US job growth surges despite rise in unemployment rate

WASHINGTON: US job growth surged in January, with employers hiring the most workers in 11 months, pointing to underlying strength in the economy despite an uncertain outlook that has left the Federal Reserve wary about more interest rate hikes this year.
The Labour Department said its closely watched monthly employment report showed no “discernible” impact on job growth from a 35-day partial government shutdown, while acknowledging it was unable to quantify the effect on private industry.
But the longest shutdown in history, which ended a week ago, pushed up the unemployment rate to a seven-month high of 4.0 per cent. The report came two days after the Fed signaled its three-year interest rate hike campaign might be ending because of rising headwinds to the economy, including financial market volatility and softening global growth.
The brisk pace of hiring suggested still strong momentum in the economy, a theme that was also underscored by a separate report showing a pickup in manufacturing activity in January. Wage gains, however, slowed, pointing to tame inflation.
“The Fed chickened out on further rate hikes this year and boy are they ever misreading the tea leaves on where the economy is going next,” said Chris Rupkey, chief economist at MUFG in New York. “US companies have not let up one bit on their hiring in response to risks out there in the world economy.” Nonfarm payrolls jumped by 304,000 jobs last month, the largest gain since February 2018, the Labour Department said. Job growth was boosted by hiring at construction sites, retailers and business services as well as at restaurants, hotels and amusement parks.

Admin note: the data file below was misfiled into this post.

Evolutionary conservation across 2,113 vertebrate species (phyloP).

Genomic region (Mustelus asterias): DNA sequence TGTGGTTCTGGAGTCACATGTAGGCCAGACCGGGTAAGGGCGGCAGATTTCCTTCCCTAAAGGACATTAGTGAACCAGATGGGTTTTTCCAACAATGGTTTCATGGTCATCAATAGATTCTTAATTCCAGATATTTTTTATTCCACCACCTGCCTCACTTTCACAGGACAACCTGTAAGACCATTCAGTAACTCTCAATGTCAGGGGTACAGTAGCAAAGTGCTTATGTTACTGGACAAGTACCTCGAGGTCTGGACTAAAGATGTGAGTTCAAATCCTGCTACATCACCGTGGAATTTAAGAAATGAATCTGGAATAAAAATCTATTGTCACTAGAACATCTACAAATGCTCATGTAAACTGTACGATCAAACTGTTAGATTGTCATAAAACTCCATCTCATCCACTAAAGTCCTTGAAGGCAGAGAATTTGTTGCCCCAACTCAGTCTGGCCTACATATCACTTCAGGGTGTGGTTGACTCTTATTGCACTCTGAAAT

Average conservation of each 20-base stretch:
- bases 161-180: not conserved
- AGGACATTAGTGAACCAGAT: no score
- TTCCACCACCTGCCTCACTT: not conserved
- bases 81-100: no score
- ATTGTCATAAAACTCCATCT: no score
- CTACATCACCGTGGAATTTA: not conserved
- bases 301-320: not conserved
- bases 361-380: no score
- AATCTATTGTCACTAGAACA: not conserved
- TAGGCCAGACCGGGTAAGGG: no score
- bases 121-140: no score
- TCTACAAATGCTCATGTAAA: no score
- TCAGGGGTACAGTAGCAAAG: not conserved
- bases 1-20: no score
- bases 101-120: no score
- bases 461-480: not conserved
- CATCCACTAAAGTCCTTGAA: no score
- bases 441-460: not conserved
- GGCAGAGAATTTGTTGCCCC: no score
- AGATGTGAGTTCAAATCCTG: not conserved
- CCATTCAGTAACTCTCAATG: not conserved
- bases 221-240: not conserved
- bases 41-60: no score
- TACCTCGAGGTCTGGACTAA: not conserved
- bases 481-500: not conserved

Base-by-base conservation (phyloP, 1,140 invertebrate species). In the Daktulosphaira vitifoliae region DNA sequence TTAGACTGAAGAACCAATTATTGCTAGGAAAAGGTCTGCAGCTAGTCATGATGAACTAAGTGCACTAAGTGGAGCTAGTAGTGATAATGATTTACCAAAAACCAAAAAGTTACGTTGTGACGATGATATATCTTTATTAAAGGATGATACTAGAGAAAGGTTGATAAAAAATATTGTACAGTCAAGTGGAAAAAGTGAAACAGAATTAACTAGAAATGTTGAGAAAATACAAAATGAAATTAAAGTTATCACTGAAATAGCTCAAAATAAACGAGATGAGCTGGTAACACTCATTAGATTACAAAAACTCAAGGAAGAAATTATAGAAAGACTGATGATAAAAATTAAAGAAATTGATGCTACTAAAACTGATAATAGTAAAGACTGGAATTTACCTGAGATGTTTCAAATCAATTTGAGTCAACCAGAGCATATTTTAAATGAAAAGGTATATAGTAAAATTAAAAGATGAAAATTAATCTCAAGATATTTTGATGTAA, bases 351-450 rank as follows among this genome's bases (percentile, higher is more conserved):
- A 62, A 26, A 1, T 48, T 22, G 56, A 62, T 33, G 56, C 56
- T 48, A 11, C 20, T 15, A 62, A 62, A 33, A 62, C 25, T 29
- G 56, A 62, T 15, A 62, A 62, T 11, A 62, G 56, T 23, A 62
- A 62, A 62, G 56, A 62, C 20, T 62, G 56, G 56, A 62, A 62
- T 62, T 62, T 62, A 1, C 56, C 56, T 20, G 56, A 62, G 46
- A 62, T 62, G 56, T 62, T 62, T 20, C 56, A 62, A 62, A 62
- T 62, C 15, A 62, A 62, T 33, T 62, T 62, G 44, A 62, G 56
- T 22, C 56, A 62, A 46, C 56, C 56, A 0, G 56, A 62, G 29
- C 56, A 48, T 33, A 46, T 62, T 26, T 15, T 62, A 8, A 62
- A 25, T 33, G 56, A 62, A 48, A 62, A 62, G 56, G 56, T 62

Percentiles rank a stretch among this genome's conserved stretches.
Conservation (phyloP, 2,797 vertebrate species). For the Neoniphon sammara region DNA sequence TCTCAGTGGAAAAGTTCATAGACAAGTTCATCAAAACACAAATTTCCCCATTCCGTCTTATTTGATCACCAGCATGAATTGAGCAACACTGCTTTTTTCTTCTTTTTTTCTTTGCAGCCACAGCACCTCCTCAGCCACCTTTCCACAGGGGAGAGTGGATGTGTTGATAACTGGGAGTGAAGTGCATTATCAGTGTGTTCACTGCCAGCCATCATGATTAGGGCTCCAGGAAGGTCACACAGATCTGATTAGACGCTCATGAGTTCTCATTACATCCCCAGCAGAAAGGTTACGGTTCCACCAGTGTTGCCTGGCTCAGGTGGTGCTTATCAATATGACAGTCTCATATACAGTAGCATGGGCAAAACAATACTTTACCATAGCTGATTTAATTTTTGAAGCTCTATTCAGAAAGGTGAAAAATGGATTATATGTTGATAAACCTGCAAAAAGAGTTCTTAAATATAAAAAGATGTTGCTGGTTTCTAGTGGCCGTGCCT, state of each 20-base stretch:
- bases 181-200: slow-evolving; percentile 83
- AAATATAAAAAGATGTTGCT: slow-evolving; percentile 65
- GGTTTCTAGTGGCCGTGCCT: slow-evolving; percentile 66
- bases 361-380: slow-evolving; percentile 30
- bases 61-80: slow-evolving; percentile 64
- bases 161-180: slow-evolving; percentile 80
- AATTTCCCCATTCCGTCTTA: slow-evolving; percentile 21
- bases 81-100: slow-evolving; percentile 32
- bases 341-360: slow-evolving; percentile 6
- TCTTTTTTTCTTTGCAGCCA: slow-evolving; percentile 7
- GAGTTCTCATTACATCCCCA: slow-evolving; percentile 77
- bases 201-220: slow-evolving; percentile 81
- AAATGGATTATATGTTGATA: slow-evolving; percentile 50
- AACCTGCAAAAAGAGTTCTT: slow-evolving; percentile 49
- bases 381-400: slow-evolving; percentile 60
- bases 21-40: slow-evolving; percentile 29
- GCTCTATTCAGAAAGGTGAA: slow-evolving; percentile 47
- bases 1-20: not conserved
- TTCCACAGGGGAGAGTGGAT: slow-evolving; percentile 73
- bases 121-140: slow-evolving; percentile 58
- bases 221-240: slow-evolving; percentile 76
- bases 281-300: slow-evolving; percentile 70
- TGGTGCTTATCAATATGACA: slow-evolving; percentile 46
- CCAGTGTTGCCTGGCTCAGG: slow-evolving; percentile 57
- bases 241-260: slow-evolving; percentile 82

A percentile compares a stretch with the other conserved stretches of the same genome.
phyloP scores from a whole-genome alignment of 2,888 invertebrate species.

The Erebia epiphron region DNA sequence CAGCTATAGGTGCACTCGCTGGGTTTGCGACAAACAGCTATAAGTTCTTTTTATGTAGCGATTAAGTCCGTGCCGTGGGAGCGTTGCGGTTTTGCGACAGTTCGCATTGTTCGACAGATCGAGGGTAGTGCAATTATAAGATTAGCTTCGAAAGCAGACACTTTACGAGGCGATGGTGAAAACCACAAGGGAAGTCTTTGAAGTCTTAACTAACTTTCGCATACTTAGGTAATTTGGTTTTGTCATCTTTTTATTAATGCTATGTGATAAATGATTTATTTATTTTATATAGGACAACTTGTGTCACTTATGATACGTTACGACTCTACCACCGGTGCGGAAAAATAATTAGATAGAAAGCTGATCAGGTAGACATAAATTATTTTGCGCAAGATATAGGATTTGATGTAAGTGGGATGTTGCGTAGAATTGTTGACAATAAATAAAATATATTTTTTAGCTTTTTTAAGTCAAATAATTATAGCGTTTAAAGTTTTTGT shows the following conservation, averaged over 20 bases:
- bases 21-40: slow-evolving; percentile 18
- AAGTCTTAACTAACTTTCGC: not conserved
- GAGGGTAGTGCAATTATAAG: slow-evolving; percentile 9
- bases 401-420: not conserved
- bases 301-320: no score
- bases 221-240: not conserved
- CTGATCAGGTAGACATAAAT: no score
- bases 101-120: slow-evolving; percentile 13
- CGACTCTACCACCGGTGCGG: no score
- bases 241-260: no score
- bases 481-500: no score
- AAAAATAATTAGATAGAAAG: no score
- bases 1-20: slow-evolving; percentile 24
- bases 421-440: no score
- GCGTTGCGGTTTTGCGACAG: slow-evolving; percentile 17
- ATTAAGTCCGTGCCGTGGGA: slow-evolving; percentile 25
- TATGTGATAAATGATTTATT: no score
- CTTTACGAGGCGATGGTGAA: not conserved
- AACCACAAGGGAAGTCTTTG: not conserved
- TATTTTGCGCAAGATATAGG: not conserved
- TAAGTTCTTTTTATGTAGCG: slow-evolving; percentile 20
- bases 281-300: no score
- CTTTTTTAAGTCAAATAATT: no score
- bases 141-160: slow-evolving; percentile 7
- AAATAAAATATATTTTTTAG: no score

The economy, however, added 70,000 fewer jobs than previously reported in November and December. Economists had forecast payrolls increasing by only 165,000 jobs in January. Roughly 100,000 per month are needed to keep up with growth in the working-age population.
January marked a record 100 straight months of job gains.
The government shutdown saw about 380,000 workers furloughed but President Donald Trump signed a law guaranteeing these employees back pay. As a result, these workers were included in the survey of employers from which the payrolls number is calculated.
The furloughed workers were, however, considered unemployed on “temporary layoff” in the separate survey of households from which the jobless rate is derived. This lifted the unemployment rate one-tenth of a percentage point from 3.9 per cent in December. The shutdown ended last Friday after Trump and Congress agreed to temporary government funding, without money for his US-Mexico border wall.
Average hourly earnings rose three cents, or 0.1 per cent in January after accelerating 0.4 per cent in December. That lowered the annual increase in wages to 3.2 per cent from 3.3 per cent in December, giving the employment report a Goldilocks feel.
The dollar was little changed against a basket of currencies as traders focused on the tepid monthly wage gain. Stocks on Wall Street rose, while US Treasury prices fell.
The Fed on Wednesday kept interest rates steady but said it would be patient in raising borrowing costs further this year. — Reuters